Revisiting Your Will After a Life Event
Whether it’s retirement, the birth of a grandchild, or the death of a loved one, any major life event should have you look at your will with fresh eyes. Oftentimes, people prepare their will, put it away, and never revisit the document. But life changes, and with each of these changes, you should revisit your will and testament.
Retirement and new priorities
When you retire, you often gain perspective on your career and your future. It is not uncommon for people to enter retirement totally out-of-touch with their priorities when they were at the beginning of their careers. Revisiting your will is essential at this juncture in order to transition you into the next phase of your life with confidence. A fresh look at your will and testament will give you a better perspective on your past goals and their relevance to your current position in life.
Life changes and so should your estate plan
You may have made your will many years ago and have since divorced or remarried. You may have inherited money, bought property, sold equity in a business or company. Whether it was one year ago, ten, twenty, or more, any time you have a major life event you need to revisit your will to ensure that it reflects your wishes.
It’s Been Years Since You Last Reviewed or Updated Your Will
Laws and regulations change and, as you age, your health and the health of others who you care about change as well. No matter how prepared you were when you originally wrote your will, your relationships, your individual priorities, and the unexpected surprises of life influence how you want your estate to be distributed. If you reflect on the time that has passed since you prepared your will, it is important to make sure that your will and all other estate planning documents are up-to-date and that they still reflect your wishes.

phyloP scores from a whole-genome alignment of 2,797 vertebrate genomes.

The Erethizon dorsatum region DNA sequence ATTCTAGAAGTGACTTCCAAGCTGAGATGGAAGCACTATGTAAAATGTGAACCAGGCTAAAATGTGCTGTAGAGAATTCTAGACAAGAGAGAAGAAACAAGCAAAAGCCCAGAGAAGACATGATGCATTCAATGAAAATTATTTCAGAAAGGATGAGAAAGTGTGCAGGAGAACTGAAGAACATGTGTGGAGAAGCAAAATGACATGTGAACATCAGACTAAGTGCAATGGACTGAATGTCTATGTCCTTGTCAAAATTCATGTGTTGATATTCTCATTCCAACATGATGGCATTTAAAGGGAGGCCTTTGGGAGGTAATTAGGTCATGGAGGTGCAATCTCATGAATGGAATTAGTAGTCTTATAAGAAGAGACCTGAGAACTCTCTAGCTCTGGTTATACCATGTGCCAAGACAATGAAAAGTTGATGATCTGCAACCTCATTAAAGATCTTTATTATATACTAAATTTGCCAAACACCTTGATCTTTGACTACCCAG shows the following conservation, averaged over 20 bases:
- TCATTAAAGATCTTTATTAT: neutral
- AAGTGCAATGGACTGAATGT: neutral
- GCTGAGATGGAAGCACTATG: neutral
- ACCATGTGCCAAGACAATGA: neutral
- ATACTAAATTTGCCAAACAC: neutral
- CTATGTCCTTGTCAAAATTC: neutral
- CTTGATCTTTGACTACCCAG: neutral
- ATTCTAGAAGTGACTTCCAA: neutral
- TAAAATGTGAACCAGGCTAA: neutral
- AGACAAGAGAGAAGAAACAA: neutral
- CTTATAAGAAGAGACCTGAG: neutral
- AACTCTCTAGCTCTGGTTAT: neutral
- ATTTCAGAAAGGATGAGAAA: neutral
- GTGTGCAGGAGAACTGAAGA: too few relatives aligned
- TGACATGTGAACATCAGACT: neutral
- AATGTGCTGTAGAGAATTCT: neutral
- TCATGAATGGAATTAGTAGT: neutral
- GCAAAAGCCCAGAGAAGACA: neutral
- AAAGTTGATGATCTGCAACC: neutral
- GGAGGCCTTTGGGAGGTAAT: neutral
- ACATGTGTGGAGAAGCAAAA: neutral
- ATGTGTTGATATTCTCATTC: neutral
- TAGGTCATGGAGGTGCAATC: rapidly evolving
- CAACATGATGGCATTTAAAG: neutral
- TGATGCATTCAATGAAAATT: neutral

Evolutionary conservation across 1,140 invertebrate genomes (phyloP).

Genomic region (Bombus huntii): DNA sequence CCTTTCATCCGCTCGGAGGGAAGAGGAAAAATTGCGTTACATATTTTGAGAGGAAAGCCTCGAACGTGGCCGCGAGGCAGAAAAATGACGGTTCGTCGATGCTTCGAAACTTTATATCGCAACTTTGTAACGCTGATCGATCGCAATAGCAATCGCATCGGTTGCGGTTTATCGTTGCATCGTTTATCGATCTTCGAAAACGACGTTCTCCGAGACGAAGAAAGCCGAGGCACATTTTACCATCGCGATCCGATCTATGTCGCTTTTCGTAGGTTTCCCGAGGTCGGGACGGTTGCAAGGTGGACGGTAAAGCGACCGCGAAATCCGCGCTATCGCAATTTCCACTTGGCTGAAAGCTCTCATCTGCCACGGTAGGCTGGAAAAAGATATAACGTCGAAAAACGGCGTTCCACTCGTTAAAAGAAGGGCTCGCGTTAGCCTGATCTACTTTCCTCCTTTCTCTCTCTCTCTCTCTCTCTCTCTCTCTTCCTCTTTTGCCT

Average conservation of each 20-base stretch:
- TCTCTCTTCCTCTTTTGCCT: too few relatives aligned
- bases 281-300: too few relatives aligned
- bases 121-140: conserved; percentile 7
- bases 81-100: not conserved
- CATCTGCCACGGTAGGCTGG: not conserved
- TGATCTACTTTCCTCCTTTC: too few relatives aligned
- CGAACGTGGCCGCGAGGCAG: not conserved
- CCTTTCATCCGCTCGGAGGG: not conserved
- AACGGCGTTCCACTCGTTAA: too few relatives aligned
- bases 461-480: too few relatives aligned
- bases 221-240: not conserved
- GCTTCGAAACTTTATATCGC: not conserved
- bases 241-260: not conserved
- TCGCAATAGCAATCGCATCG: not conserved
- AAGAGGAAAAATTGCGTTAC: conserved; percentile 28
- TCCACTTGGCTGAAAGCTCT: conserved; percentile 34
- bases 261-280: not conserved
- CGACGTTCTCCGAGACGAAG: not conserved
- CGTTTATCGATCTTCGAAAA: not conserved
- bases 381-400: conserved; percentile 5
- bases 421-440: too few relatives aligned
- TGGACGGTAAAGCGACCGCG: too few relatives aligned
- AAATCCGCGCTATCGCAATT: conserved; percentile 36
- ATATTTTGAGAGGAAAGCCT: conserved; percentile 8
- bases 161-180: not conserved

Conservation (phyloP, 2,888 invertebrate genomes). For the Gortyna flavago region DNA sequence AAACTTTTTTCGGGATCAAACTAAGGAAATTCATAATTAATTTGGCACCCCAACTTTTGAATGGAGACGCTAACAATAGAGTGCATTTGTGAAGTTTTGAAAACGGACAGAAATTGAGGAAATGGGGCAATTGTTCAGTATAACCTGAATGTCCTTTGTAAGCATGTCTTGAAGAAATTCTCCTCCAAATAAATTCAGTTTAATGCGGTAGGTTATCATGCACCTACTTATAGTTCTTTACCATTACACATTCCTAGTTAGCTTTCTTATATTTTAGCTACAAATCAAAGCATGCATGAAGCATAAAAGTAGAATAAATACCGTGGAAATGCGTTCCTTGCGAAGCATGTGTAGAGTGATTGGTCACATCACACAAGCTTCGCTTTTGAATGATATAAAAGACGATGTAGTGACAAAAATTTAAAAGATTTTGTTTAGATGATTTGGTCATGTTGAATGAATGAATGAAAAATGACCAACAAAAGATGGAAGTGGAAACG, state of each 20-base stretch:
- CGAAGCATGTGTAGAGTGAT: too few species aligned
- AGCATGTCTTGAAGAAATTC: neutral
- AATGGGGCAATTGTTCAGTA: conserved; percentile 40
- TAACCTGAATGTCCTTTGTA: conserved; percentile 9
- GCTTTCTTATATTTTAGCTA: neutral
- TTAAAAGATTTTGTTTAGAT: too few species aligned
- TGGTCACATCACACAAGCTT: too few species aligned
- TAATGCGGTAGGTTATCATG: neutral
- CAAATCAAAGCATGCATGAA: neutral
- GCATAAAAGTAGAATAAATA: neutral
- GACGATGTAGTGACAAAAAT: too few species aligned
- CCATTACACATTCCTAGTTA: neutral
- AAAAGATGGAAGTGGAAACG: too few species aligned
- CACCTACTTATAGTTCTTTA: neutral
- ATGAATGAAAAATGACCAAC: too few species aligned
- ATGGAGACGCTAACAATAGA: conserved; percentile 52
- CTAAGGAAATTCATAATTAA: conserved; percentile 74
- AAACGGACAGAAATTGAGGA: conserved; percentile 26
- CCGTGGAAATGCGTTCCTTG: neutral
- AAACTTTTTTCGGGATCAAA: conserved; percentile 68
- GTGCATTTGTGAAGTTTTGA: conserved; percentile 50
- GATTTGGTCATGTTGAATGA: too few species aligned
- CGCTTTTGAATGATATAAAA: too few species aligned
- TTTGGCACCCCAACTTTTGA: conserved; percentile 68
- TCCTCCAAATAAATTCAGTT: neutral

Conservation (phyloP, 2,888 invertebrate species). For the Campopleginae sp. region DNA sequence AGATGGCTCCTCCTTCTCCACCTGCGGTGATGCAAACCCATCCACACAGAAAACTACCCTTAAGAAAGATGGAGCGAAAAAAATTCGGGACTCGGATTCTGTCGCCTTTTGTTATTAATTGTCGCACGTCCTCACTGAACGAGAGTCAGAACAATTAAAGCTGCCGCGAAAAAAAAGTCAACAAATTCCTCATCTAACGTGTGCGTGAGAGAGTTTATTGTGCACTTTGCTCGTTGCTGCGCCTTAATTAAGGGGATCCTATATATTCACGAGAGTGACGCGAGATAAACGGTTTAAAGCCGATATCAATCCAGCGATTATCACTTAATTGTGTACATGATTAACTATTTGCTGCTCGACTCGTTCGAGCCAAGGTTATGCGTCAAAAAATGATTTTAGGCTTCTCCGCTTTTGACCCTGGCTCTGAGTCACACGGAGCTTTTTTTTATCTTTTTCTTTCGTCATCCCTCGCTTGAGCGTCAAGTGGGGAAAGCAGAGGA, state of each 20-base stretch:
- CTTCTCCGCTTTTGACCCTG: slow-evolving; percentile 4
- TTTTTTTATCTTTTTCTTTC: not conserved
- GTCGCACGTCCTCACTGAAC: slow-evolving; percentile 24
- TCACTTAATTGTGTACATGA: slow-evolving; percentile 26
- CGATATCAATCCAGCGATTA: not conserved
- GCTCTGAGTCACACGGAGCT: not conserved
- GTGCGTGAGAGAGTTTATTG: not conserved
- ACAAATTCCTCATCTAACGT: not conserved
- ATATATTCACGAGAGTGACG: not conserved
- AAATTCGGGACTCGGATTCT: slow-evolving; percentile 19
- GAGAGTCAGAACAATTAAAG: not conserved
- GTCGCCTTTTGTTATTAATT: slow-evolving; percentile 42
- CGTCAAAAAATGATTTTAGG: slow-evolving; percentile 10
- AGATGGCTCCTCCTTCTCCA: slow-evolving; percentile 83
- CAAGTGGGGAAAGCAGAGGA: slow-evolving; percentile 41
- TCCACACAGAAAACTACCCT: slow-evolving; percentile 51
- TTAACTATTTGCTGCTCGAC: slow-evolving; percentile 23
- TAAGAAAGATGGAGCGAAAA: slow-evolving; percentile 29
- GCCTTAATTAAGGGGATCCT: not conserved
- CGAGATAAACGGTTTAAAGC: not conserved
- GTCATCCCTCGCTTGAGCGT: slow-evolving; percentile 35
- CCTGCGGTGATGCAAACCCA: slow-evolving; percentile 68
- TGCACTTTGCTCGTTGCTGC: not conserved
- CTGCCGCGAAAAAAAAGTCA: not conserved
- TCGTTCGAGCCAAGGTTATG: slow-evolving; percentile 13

Checklist of life events that indicate your will needs a second look:
- The individuals you have named in the past are deceased.
- New people should be named in your will (e.g. new spouse, birth, adoption).
- Divorce or marriage.
- Change in state laws. States change estate laws constantly and if you have since moved to a different state, you should not assume our will made in your prior state residence adheres to the laws of your current residence. In California, the laws change from year to year.
- Change in guardians, personal representatives, or trustees, etc.
- Children named in the original will have reached the age of eighteen.
- There has been a significant increase or decrease in the value of your estate (stocks, property, inheritance, etc.).
- The acquisition or disposition of a significant asset.
- Prior to reaching 70 1/2 years of age if you have an IRA, 401(k), or other qualified plans that require you to begin to take distributions at age 701/2, you should revisit your will. The named beneficiary that you designated has an irrevocable impact on both your and your beneficiary’s required distributions.
- Every three to five years, you should review your documents regardless of your situation. The passage of time is reason enough to review.
Seek Advice From a Skilled and Knowledgeable Sonoma County Estate Planning Attorney
If you have any questions or concerns regarding when or how frequently you should update your estate planning documents, please feel free to contact The Law Offices of Bridget Mackay today by visiting our contact page to arrange a consultation. We serve communities in Sonoma and Marin counties.